Carlos Lee is going to have close to 500 homers if he hangs around until he’s 40 and spends the last three or four years as a DH in the AL (more homers if he plays in Texas). Berkman’s going to the HOF if he’s 75% as good over the next five years as he’s been up to now. Utley’s swing is such that he’s just going to get better, but that’s my own judgment. I don’t know that I’d vote for Vizquel, but he’s got a case comparing him to guys like Phil Rizzuto and Pee Wee Reese. His job was to be a vacuum cleaner at short, which he was; Jeter, et al had to hit because they didn’t have the range and glove that Vizquel did.

  10. One last riff on Rice and then I’ll move on. I dont think it’s blinders so much as I value the new info more and you value the old. I dont mean that the least bit snarky, btw, I respect your opinions alot and agree that Rice was a HOF caliber hitter, with a little cushion left over. But what the new data really drives home is that, A) he was a better hitter than he was a BATTER, and B) he was a considerably less valuable all around player than either, especially compared to other HOF OFers, who as a rule, run and field quite well.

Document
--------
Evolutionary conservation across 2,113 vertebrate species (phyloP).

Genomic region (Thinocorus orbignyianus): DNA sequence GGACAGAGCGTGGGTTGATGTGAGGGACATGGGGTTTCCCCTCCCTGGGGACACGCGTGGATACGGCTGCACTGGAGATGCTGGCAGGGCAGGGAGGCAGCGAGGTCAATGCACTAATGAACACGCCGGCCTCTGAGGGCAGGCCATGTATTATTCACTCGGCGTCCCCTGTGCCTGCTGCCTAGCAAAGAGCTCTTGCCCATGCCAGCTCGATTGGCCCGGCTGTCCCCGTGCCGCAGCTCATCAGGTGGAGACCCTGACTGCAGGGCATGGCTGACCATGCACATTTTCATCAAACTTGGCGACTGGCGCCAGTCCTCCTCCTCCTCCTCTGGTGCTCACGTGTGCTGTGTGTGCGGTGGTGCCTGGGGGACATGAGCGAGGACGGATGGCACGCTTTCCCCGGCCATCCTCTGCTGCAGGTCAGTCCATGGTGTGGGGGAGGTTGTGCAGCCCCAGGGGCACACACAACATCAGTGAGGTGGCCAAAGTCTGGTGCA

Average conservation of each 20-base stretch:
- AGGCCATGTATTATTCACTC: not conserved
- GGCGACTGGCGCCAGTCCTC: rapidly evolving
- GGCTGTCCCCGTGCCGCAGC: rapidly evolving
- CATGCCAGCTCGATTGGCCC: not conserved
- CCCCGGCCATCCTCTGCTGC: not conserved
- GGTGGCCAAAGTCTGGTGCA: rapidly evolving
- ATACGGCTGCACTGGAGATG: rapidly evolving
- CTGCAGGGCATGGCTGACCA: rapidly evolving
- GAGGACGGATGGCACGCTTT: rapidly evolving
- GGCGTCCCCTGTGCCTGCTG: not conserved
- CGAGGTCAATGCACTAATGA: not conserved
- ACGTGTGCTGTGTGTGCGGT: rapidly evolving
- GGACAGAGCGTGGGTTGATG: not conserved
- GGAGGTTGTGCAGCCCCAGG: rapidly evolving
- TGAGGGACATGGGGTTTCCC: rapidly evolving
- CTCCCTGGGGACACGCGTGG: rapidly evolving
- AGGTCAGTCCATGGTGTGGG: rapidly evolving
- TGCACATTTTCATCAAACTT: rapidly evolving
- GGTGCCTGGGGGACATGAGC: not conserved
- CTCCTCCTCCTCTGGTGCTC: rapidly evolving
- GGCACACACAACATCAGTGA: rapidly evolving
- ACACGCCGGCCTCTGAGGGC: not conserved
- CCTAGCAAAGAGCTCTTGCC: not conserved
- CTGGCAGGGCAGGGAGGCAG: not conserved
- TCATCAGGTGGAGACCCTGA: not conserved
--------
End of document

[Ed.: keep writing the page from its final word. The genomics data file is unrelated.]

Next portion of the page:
I completely echo your PED concerns re Edmonds. It IS a bit dubious, and in my effort to make a statistical comp, I glossed over that. But I differ when you say we cant compare eras. There’s no perfect translation obviously, but we’ve always compared eras through stats and lore, and this is where the sabr modeling becomes incredibly useful, imo. OPS+ and ERA+ for example, are basically comparing a player’s output relative to his league peers in a given year. (It also adjusts for park anomalies, but that’s a different issue). So, with a guy like Rice, instead of primarily relying on old info (like his impresive but ultimately subjective Top 5 MVP finishes), we can see he was 28% better than his peers (OPS) in a nuetral park (which is outstanding, btw). But Edmonds is 32% better than HIS peers (who may be diluted w/ expansion but are also strengthened by intl talent, etc) in a slightly shorter career than Jim Ed. This makes them quite comparable, before even accounting for the glove disparity which I’m sure you’d acknowledge was pretty huge. Not to say Edmonds belongs in Cooperstown, just that his objective value compares with Jim Ed, perhaps even favorably.